Trump's Jerusalem Embassy Could Cause a Bloodbath in Gaza as Israeli Military Deploys Sharpshooters

As Palestinians in the Gaza Strip prepare to stage mass demonstrations on the border with Israel, the Israeli Defense Forces is deploying 100 sharpshooters to man the area, an Israeli general announced Wednesday. The army has been authorized to open fire on protesters in cases of extreme danger.

The showdown could start on Friday, when thousands of people are expected to gather in tent cities in five locations along the security barrier that separates the Gaza Strip from Israel for an event known as the Nakba March. Entire families are expected to participate in weeks of demonstrations, which are being held in opposition to President Donald Trump's decision to move the U.S. Embassy from Tel Aviv to Jerusalem. Activists also hope the protests will call attention to the plight of Palestinian refugees.

Israeli officials say they are prepared for some demonstrators to attempt to cross the border from Gaza into Jerusalem, and the deployment of sharpshooters is meant to discourage these advances. Skirmishes have already taken place in recent weeks between Israeli forces and protesters, and in one case three armed Palestinians succeeded in entering Israel.

Human rights advocates have expressed concern that the upcoming rallies could devolve into a bloodbath. "It looks like the Israeli army is preparing a massive firing squad to unleash on Palestinian civilian protesters and have been given orders to use live fire," Yousef Munayyer, executive director of the U.S. Campaign for Palestinian Rights, a Washington, D.C.-based coalition of organizations that oppose Israel's policies toward Palestinians, told Newsweek.

Palestinian men help evacuate an injured protester during clashes with Israeli troops near Khan Younis refugee camp by the border fence between Israel and the southern Gaza Strip, on March 16. As Palestinians in Gaza prepare to stage mass demonstrations on the border with Israel, the Israeli Defense Forces is deploying 100 sharpshooters to man the area, an Israeli general announced Wednesday. Said Khatib/AFP/Getty Images

The Trump administration has developed a strong relationship with the government of Israeli Prime Minister Benjamin Netanyahu over the past year. With his characteristic superlatives, Trump has called the U.S.-Israeli relationship "the best we've ever had." This was solidified in December when Trump decided to recognize Jerusalem as the capital of Israel without extracting any concessions from the Israelis with regard to a peace settlement with the Palestinians. East Jerusalem has long been viewed as the potential capital of a Palestinian state, if and when a peace deal is brokered. For many regional analysts, Trump's recognition of Jerusalem as Israel's capital put an end to any chance of a peace deal.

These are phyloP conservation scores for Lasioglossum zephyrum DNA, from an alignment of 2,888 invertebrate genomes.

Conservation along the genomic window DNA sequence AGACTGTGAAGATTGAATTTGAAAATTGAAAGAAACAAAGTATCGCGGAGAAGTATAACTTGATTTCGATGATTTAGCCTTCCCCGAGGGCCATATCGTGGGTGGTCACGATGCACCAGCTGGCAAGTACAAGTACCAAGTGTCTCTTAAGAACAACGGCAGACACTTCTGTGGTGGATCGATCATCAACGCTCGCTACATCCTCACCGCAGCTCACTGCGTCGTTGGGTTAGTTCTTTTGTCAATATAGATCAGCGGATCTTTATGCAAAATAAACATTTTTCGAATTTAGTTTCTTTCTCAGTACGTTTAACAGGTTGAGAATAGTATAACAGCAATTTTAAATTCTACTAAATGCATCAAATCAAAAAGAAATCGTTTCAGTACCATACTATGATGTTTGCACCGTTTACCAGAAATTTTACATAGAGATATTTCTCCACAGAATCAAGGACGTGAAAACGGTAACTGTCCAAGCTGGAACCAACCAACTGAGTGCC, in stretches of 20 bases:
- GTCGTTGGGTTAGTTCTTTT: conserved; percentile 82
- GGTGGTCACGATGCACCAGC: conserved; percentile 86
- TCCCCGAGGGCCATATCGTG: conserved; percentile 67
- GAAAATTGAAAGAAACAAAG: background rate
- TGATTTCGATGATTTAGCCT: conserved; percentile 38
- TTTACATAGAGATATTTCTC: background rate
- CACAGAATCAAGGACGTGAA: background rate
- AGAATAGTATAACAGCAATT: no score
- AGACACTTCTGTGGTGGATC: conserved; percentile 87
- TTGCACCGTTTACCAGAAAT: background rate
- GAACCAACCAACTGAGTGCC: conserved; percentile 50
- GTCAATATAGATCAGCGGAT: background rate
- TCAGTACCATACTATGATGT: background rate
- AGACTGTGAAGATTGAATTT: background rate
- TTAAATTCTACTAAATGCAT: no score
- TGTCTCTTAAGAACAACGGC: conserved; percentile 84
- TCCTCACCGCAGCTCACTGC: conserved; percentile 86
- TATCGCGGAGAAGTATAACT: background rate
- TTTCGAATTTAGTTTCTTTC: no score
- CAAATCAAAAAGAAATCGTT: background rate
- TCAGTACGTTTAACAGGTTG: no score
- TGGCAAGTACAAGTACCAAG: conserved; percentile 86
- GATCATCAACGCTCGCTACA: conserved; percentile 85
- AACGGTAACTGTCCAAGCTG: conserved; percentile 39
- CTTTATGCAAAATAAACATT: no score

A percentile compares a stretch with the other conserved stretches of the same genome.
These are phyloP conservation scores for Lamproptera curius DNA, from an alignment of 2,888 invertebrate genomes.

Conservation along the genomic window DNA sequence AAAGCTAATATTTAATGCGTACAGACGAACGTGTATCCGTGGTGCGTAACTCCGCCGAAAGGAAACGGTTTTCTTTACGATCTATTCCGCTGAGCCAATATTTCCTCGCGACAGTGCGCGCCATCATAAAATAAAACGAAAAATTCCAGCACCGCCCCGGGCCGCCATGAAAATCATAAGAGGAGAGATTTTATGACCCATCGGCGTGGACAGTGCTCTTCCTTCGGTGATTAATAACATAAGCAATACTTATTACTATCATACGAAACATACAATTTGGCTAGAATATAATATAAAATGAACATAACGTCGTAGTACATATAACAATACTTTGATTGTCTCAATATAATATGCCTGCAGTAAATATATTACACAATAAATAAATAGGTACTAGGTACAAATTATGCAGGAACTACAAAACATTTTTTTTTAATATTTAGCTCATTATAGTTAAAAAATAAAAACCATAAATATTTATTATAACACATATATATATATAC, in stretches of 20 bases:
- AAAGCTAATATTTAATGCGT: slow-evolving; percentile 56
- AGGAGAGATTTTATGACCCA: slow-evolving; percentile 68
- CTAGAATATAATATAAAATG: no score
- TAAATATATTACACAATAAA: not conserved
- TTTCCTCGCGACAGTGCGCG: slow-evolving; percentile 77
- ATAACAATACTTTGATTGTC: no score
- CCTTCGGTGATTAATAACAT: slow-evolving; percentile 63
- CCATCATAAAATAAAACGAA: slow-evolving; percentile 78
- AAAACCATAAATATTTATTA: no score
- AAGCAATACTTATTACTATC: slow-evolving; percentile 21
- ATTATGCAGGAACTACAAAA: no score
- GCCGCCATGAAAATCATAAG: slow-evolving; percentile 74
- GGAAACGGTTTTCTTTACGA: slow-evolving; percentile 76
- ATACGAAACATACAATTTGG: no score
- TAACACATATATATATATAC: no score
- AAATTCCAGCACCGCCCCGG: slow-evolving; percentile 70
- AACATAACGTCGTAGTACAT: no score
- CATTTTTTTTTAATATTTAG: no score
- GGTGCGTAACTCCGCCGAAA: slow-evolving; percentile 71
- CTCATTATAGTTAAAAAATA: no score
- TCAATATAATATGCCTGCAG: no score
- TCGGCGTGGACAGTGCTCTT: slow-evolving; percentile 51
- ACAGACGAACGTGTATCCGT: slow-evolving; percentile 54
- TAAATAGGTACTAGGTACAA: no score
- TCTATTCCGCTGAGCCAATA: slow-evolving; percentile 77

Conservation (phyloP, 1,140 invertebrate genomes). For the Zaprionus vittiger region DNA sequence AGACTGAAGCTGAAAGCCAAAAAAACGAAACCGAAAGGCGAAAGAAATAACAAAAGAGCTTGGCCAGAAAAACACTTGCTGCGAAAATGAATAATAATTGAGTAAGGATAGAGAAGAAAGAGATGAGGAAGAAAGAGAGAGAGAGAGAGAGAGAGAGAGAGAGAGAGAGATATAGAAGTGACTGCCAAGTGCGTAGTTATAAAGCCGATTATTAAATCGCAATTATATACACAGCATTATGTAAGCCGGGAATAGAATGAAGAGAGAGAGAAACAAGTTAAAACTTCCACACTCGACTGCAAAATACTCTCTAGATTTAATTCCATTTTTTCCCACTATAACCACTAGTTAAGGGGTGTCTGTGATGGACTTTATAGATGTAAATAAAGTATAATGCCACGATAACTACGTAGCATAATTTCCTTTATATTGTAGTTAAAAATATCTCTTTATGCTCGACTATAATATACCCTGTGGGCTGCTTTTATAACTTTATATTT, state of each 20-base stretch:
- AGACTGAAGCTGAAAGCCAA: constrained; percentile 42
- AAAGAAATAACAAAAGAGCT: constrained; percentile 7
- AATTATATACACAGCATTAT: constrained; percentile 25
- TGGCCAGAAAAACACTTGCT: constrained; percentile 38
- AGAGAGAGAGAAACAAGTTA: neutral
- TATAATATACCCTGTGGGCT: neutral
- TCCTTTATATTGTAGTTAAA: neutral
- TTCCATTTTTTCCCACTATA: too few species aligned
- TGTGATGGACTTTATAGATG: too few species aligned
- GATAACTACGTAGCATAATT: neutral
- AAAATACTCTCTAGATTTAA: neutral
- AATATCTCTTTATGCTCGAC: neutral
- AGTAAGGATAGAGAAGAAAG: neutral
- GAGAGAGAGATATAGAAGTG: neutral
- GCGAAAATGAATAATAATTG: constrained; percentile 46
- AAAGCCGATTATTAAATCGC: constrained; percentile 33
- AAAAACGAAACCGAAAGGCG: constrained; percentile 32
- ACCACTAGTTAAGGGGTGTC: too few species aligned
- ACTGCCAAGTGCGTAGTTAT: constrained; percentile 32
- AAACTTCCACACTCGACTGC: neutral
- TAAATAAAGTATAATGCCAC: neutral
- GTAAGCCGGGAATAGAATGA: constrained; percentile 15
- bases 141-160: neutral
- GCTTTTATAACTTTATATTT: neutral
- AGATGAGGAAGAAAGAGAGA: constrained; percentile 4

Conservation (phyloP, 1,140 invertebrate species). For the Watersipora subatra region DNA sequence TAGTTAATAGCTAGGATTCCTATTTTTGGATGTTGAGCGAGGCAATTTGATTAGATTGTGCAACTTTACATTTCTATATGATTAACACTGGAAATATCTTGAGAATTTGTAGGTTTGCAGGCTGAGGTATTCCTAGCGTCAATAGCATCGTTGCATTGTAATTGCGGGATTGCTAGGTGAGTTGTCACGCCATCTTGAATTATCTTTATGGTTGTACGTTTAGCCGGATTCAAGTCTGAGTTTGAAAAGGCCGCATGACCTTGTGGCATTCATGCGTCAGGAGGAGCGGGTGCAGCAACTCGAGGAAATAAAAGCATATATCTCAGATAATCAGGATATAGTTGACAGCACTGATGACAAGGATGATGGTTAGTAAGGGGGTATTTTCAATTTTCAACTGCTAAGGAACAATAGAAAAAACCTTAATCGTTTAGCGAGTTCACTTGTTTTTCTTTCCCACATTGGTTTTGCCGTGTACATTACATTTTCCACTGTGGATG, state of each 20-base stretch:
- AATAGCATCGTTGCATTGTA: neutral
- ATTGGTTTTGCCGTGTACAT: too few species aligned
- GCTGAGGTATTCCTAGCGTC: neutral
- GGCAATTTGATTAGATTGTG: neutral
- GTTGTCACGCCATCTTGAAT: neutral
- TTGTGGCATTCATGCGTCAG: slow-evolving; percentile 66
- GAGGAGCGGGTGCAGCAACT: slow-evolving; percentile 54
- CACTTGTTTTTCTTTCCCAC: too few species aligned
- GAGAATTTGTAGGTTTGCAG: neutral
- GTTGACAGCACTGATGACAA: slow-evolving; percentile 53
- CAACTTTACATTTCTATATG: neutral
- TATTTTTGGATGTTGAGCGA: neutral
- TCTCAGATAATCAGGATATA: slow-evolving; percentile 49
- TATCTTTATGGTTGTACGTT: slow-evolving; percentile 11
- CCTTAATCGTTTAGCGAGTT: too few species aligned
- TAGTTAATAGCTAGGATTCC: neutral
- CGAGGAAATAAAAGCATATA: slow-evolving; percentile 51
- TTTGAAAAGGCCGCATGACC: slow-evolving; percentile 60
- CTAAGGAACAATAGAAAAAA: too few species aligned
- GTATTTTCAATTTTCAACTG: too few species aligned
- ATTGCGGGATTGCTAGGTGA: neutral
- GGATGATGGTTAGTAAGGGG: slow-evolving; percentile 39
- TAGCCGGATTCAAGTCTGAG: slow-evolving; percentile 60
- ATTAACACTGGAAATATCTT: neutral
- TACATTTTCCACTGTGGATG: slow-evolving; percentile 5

Palestinians have been protesting the decision ever since, and the protests have led to violent scuffles and some deaths. In December, Israeli snipers like the ones to be deployed along the border with Gaza killed four Palestinians, including a wheelchair-bound activist. The U.S. plans to inaugurate the new embassy around May 14, and protests are expected throughout the weeks leading up to the event.

Experts say the chance for conflict during the coming weeks of protest is heightened now that a peace settlement looks further out of reach. "I think it's pretty clear that the Israeli military views the situation as pretty tense because of the lack of any prospect of negotiations for a two-state solution. So the situation is very volatile. The Palestinians will encourage protests and will call attention to their cause. And the possibilities for tragedy and bloodshed are numerous," Ambassador Richard LeBaron, a senior fellow at the Atlantic Council and former career diplomat who served as deputy chief of mission at the U.S. Embassy in Tel Aviv from 2001 to 2004, told Newsweek, adding that the Israeli Defense Force is "cognizant of the volatility" of the situation.

"They are engaging in some psychological conditioning to discourage people from coming to the border. I would hope they aren't seriously considering opening fire," LeBaron added.

Wheelchair-bound Palestinian demonstrator Ibrahim Abu Thuraya, who was killed during clashes with Israeli troops, gestures during a protest against U.S. President Donald Trump’s decision to recognize Jerusalem as the capital of Israel, on December 15, 2017. Reuters

Israeli defense officials have said they also plan to prevent protesters from damaging the separation barriers during the protest. Gaza is controlled by the Islamic organization Hamas, which refuses to recognize Israel and has fought several wars against the country.

"We won't allow mass infiltration into Israel and to damage the fence, and certainly not to reach the communities," Israeli Lieutenent General Gadi Eisenkot told the mass-circulation Yediot Aharonot newspaper.

"The instructions are to use a lot of force," he said.